August 2, 1998
25 Years Ago
National Assoc. Honors Carroll County—Carroll County was honored in Dallas last week by the National Association of Counties (NACo) for its Growth Impact Studies Program. In anticipation of growth pressures, Carroll County started development projects on a six month cycle. This interim time period allows the county to evaluate the impact of the previous development on the economy and the ability of the county to provide services. In addition, so that the County is able to provide the best possible service to its citizens the county completed a study on the cost of servicing a municipal charter area vs. the cost of such services on a county wide basis. The Carroll Record, August 2, 1973.
50 Years Ago
FORMER COMMUNIST TESTIFIES BEFORE COMMITTEE—Whitaker Chambers, living on Bachman’s Valley road, on the Thomas farm, who said he was a Communist from 1924 to 1937, testified Tuesday that the Red “underground” then included Alger Hiss, State Department official, before the House of Un-American Activities Committee, in Washington on Tuesday. Chambers, now an associate editor of Time magazine, said in a prepared statement read to the House committee that he himself “served in the underground, chiefly in Washington.” He said there was an underground organization developed, to the best of his knowledge, by Harold Ware, one of the sons of the Communist leader known as “Mother Bloor.” He went on: “I knew it at its top level, a group of seven or so men, from among whom, in the late years, certain members of Miss (Elizabeth T.) Bentley’s organization were apparently recruited.” “The head of the underground group was Nathan Witt, an attorney for the National Labor Relations Board. Later John Abt became the leader. Democratic Advocate, August 6, 1948.
75 Years Ago
PASTOR BAINES HISSED BY ANGRY CROWD—Feeling is said to be running high in the little village of Hampstead, as a result of the breaking up Wednesday night of the annual carnival held by the Volunteer Fire Company. The carnival ended in the arrest of Thos. Zepp, in charge of the amusement concessions, on a charge of running games of chance. After Zepp was led away a crowd of more than 200 persons followed the Rev. Clarkson Baines, said to be responsible for the arrest, hissing and booing him to the parsonage. The carnival has been held in Hampstead annually for the support of the Fire Company for some years and is considered an event in the town. The Rev. Baines is pastor of the Hampstead Methodist Episcopal Church and is said to oppose paddle-wheel games that make up part of the entertainment. The carnival opened last Tuesday and will continue until Saturday night. The wheel of fortune was in progress with a vengeance last night. Rev. Mr. Baines appeared on the grounds Wednesday night with H. R. Wooden and State’s Attorney Brown. Close on their heels came the Sheriff,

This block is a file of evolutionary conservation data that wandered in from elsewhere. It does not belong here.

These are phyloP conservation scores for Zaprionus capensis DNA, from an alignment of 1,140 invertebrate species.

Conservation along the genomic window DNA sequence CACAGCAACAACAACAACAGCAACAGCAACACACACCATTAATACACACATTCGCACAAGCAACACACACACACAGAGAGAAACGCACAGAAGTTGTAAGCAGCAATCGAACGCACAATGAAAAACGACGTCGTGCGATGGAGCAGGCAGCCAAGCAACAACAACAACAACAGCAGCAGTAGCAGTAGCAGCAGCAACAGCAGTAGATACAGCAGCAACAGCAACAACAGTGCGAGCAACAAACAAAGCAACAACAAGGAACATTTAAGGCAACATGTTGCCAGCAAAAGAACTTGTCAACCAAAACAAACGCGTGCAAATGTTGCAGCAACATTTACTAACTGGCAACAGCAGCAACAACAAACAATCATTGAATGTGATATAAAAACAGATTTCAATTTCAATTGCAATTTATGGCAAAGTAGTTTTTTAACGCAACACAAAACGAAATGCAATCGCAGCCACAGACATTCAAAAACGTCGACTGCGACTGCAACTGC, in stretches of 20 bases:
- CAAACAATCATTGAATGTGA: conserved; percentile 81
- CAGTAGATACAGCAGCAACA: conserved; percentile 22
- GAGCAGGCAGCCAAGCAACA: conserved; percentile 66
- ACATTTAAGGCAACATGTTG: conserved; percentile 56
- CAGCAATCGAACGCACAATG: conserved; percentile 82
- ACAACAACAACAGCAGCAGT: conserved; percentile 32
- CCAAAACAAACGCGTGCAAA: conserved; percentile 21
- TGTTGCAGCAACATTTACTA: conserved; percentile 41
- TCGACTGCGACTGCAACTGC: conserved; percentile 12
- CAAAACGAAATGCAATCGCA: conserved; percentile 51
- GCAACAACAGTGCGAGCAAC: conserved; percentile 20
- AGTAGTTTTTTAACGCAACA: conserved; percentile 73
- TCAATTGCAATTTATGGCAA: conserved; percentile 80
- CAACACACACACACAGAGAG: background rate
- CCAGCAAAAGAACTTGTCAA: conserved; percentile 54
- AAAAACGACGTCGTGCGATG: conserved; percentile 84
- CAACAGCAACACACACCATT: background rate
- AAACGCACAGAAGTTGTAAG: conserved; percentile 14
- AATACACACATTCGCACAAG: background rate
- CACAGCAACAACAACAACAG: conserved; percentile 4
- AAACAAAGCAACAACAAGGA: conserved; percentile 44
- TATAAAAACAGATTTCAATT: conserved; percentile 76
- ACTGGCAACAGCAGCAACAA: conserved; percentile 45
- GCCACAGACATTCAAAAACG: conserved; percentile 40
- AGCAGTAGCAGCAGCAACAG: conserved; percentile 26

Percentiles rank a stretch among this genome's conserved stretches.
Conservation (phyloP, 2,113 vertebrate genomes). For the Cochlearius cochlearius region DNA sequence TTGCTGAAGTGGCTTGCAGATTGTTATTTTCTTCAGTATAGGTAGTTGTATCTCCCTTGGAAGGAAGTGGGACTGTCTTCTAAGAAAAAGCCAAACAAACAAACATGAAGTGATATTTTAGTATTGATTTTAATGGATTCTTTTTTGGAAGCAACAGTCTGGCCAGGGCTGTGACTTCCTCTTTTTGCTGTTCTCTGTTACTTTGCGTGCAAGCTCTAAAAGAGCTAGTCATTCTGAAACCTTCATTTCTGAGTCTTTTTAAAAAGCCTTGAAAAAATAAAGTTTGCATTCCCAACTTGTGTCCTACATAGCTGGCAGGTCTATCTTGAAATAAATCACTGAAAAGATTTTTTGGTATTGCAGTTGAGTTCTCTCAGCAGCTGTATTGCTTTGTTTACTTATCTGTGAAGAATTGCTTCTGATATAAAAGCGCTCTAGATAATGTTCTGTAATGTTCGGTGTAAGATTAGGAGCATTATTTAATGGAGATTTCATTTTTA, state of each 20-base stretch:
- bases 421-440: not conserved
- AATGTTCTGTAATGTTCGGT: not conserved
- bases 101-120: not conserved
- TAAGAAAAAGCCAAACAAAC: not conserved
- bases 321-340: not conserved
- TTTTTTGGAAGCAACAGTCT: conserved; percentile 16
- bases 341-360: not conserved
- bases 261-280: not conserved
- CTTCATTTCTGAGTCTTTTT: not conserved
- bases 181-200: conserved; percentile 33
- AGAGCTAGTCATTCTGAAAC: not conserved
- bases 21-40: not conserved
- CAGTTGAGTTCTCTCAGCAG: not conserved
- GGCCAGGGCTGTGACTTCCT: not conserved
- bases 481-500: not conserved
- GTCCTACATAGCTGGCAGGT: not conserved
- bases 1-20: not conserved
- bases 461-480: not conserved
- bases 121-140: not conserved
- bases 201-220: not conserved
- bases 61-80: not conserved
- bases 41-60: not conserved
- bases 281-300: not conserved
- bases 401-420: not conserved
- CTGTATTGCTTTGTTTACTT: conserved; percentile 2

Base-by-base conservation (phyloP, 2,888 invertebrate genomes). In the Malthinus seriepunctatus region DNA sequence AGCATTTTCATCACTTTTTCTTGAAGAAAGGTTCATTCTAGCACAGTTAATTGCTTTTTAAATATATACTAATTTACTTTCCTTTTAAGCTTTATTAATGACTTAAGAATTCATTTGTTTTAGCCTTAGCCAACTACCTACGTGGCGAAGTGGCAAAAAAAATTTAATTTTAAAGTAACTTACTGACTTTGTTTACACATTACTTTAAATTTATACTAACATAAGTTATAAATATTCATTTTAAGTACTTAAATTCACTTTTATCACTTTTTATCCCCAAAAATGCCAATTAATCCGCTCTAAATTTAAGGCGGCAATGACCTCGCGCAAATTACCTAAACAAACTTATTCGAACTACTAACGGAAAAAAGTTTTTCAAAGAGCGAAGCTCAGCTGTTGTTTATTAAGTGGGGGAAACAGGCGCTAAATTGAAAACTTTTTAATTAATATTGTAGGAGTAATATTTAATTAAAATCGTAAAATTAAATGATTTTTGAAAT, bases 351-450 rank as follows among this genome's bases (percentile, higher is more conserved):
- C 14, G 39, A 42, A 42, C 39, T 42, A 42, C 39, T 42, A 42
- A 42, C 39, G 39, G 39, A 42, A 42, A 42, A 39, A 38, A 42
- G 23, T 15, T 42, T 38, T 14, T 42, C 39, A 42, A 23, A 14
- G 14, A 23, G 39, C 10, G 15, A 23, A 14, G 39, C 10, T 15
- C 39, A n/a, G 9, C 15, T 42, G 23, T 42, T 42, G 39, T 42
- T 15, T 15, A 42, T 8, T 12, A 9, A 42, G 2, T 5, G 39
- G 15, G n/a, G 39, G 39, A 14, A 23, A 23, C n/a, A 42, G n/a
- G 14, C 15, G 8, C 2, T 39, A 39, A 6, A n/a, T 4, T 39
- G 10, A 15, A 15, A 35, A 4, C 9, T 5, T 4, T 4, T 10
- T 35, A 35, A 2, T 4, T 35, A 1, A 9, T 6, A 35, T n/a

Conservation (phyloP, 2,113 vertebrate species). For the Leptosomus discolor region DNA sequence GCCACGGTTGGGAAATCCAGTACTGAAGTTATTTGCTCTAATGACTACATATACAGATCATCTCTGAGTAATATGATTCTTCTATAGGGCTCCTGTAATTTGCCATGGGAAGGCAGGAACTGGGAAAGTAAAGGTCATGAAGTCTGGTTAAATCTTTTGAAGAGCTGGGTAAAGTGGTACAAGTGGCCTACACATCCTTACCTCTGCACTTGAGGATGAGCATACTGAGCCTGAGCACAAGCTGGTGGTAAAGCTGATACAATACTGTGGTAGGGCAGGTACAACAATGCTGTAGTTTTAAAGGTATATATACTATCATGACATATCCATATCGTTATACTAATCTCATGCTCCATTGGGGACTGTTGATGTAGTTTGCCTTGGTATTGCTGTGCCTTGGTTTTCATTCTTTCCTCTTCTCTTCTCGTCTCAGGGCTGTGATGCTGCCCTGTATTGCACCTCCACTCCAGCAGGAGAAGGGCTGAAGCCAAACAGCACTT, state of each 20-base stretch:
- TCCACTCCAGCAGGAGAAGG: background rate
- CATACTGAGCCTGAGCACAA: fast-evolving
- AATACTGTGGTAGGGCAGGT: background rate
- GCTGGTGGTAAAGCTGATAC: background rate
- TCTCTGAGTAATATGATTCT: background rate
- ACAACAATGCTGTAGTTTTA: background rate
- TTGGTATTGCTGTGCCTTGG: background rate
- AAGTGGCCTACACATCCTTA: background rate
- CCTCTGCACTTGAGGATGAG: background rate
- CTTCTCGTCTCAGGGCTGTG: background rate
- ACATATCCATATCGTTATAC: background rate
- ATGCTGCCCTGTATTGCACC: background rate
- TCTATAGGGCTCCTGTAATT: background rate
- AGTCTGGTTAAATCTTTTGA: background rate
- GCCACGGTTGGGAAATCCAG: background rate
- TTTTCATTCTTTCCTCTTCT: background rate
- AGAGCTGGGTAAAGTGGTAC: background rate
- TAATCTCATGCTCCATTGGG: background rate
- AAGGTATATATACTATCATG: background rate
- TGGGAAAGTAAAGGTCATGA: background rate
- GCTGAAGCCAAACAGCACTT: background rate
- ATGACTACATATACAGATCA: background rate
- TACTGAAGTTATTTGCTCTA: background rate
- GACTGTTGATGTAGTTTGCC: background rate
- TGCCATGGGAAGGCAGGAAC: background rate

who arrested Zepp, who was brought to jail but was released on $250 bail by friends who came to his rescue. Democratic Advocate, August 3, 1923.
100 Years Ago
Severe Storm in Carroll County—The severest thunder storm of recent years passed over this city and other portions of the county on Sunday evening. The lightning was constant and vivid, and was accompanied by a very heavy rain fall. A sewer on Pennsylvania avenue, this city, was washed open, and a deluge of water flowed in upon the neighboring cellars. Other portions of the streets were badly washed. The power house of the Electric Light Company was struck by lightning, and the engineer, Mr. Sechrist, was knocked down and stunned, but not seriously injured. The dynamo was badly injured, resulting in darkness, as far as electricity was concerned, for that night. The barn of Mr. John T. Diffenbaugh, near this city, was also struck, but slightly injured. The railroad track at Main street was covered with water to a depth of three feet, and the gutters throughout the city were filled to overflowing. A barn owned by Mrs. John W. Nelson, near Bird Hill, was struck, tearing out a gable end and knocking off a part of the rafters and shingles. Water in the Patapsco river rose over the railroad tracks at Gaither’s, near Sykesville, and at other places along the upper stream. The south track at Gaither’s was washed out. Rain fell like a flood along both branches of the Patapsco. Democratic Advocate, August 6, 1898.